A doctoral degree in the United States is typically denoted as a Doctor of Philosophy or PhD program, even though the study of philosophy is not actually a major part of the curriculum. (Instead, the designation is based upon the original Greek in which “philosophy” meant “love of wisdom.”) This is the highest academic degree awarded by universities and it carries such prestige that the PhD graduate is entitled to use the title “Doctor” before his/her name, or use the post-nominal letters “PhD” after his/her name. (Doctorates in theology, law or medicine usually have different designations such as DD for Doctor of Divinity; LLD for Doctor of Laws; JD for Juris Doctor; or MD for Doctor of Medicine.) While requirements differ from university to university, the PhD program is extremely selective of its candidates. Coursework is at the 500 level and above and the program can take years to complete. Most universities require a doctoral dissertation – a study far more complex and thorough than a master’s degree thesis and which must be original and academic and worthy of publication in a professional, peer-reviewed publication. Just as with a master’s degree, the candidate will have a faculty member committee overseeing the candidate’s individual program and the progress and completion of the dissertation. Rigorous discussions and examinations of the dissertation will take place not only at the completion of the dissertation, but all along its way from start to finish. The final approval (or disapproval) of the dissertation is often called “oral examinations” or “orals” because it is conducted in person by all members of the candidate’s committee and can take hours to complete as the candidate discusses and defends the work done within the dissertation topic. The dissertation can be up to hundreds of pages. As is the case with the master’s degree thesis, and for the same reasons, at least one member of the committee will be from a field completely unrelated to the candidate’s field. In most fields, the PhD degree is a criterion for obtaining a professorship or a research position.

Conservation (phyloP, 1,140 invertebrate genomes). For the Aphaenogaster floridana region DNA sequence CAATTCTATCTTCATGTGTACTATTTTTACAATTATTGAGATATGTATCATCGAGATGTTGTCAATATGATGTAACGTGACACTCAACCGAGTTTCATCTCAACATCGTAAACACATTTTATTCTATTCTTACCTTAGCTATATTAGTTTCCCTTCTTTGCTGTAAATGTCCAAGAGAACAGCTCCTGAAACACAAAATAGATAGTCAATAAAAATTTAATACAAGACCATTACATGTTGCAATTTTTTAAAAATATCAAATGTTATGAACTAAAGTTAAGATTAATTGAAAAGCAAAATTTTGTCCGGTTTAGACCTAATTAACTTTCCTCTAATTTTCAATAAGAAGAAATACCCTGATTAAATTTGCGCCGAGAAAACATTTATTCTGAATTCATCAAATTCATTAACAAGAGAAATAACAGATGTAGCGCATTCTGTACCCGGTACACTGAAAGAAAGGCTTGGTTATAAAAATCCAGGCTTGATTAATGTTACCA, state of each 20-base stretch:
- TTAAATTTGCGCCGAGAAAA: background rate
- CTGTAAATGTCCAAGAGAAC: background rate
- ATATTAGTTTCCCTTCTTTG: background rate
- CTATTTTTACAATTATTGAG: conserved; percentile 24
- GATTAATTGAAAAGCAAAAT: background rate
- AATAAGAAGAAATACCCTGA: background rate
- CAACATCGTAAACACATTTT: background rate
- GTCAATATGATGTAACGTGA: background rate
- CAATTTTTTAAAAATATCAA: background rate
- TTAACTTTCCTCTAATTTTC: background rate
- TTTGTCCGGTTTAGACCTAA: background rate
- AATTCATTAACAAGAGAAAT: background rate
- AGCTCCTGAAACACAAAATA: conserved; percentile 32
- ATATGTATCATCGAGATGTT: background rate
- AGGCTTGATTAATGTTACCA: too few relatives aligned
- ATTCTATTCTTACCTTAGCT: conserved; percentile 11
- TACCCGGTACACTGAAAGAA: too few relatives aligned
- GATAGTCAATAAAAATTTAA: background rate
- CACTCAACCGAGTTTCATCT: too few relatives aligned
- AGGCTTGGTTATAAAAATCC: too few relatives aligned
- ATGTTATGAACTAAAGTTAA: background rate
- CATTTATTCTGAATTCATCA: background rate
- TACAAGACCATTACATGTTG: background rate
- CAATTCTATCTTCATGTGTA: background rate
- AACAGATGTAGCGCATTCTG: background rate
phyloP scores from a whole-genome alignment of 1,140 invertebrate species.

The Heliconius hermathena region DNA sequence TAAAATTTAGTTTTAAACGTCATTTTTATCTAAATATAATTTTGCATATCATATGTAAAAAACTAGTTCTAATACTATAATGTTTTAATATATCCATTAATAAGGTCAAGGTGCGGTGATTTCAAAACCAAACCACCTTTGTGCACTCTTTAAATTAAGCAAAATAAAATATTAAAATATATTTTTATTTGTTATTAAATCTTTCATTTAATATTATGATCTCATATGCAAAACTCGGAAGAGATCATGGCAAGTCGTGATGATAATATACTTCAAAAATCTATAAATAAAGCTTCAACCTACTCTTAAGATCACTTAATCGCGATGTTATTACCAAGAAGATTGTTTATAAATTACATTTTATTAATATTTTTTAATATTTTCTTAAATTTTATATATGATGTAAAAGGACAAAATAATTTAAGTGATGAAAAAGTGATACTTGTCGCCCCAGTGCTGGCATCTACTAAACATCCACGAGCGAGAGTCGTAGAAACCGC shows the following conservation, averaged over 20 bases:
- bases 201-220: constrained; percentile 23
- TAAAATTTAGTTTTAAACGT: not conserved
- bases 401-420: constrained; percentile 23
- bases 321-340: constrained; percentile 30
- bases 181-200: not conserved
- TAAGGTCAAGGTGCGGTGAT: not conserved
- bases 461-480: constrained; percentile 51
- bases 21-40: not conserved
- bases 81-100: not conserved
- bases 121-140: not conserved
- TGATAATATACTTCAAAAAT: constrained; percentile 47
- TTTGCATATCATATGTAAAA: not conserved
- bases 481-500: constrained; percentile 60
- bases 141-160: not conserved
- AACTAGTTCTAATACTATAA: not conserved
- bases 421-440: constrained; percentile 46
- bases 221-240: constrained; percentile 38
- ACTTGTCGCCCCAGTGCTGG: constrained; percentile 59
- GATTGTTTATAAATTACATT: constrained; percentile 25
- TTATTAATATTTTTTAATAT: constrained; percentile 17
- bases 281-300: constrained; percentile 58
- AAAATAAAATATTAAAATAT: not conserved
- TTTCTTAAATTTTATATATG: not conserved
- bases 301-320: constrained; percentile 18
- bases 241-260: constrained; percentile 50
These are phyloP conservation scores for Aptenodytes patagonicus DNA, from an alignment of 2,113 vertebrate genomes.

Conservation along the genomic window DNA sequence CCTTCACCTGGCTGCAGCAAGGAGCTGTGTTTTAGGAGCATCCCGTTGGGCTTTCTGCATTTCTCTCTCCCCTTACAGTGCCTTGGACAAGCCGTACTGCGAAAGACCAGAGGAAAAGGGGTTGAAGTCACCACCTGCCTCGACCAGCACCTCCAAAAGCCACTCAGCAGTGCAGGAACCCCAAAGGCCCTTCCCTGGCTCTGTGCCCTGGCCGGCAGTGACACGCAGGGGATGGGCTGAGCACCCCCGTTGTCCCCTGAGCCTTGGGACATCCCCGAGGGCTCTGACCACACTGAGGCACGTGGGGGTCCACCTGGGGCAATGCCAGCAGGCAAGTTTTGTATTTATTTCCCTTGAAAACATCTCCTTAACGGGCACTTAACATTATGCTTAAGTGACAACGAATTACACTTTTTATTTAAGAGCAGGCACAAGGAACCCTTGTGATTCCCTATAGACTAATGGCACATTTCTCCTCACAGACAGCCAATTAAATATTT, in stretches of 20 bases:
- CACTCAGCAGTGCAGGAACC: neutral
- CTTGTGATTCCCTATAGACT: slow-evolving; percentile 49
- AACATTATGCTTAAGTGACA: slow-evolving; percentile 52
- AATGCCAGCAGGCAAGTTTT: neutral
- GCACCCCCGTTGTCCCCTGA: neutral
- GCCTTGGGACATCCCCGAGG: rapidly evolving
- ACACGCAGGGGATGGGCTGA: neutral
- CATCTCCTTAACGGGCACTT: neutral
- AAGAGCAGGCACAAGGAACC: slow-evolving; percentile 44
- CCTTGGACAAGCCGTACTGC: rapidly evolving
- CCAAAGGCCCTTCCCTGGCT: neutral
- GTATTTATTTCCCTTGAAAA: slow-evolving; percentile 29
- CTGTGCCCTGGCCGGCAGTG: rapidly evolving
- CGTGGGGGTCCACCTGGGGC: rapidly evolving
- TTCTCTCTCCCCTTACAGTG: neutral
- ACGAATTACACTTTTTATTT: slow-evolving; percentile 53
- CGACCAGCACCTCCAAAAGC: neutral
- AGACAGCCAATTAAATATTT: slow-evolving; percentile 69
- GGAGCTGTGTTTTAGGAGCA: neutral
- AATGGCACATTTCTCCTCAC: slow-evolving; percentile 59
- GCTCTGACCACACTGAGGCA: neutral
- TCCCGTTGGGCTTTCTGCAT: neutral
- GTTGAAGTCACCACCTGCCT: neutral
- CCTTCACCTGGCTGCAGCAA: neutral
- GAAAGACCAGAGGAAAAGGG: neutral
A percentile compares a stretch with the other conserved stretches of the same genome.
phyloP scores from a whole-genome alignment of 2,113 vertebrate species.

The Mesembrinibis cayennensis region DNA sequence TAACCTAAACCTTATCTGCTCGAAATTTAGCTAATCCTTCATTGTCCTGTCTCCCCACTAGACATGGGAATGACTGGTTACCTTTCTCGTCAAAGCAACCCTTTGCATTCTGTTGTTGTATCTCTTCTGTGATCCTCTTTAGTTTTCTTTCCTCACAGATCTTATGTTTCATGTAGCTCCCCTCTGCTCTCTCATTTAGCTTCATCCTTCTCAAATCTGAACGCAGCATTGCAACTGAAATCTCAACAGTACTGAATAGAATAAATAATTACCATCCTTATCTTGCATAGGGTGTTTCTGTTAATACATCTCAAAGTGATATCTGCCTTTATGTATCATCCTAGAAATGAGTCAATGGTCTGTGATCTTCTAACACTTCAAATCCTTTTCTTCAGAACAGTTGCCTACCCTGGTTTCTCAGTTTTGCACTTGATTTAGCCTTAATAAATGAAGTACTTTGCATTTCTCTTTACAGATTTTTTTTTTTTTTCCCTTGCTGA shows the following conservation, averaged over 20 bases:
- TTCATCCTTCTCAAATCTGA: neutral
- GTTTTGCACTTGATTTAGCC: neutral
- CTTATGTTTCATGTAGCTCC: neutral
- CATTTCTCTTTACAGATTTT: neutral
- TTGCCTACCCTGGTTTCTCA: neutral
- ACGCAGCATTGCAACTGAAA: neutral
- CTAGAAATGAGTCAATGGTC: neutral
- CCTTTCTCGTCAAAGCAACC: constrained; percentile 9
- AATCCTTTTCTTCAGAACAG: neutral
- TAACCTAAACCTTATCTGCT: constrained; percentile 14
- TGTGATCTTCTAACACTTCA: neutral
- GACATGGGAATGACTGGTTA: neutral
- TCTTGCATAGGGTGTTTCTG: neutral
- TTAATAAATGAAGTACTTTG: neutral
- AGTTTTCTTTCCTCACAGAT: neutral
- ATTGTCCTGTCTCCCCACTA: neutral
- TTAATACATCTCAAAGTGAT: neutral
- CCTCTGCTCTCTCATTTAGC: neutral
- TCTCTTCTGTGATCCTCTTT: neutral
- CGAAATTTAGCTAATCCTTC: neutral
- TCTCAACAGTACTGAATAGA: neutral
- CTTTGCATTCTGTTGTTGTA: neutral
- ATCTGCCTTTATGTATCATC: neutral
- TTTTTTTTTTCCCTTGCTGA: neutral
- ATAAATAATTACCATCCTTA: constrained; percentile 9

A recent addition to higher education is certificate programs. These are sets of courses usually dealing with one specific topic. In law enforcement and security, certificates usually relate to honing abilities and knowledge in law enforcement intelligence and analysis, applied psychology, report writing, or specific communication or judgmental skills. As an example, Michigan State University’s College of Social Science School of Criminal Justice offers certificates in anti-counterfeiting and product protection; conservation criminology; homeland security; international focus; judicial administration; intelligence analysis; and security management. Certificate programs can usually be pursued either while the student is enrolled in a degree program or while he/she is seeking professional development and career enhancement. Many certificate programs involve four to six courses.
Deciding on the college or university to attend means examining programs, course descriptions, retention (how many students continue a program after beginning it), graduation rates, admission policies, costs, quality of faculty, and whether to attend on campus or online. You can seek help from education counselors, other students, teachers or professors, or the Internet.
One Web-based starting point is www.criminaljusticeprograms.com which has information for both law enforcement and security concerning programs, and the colleges and universities offering certificate, associate’s, bachelor’s, master’s and PhD programs.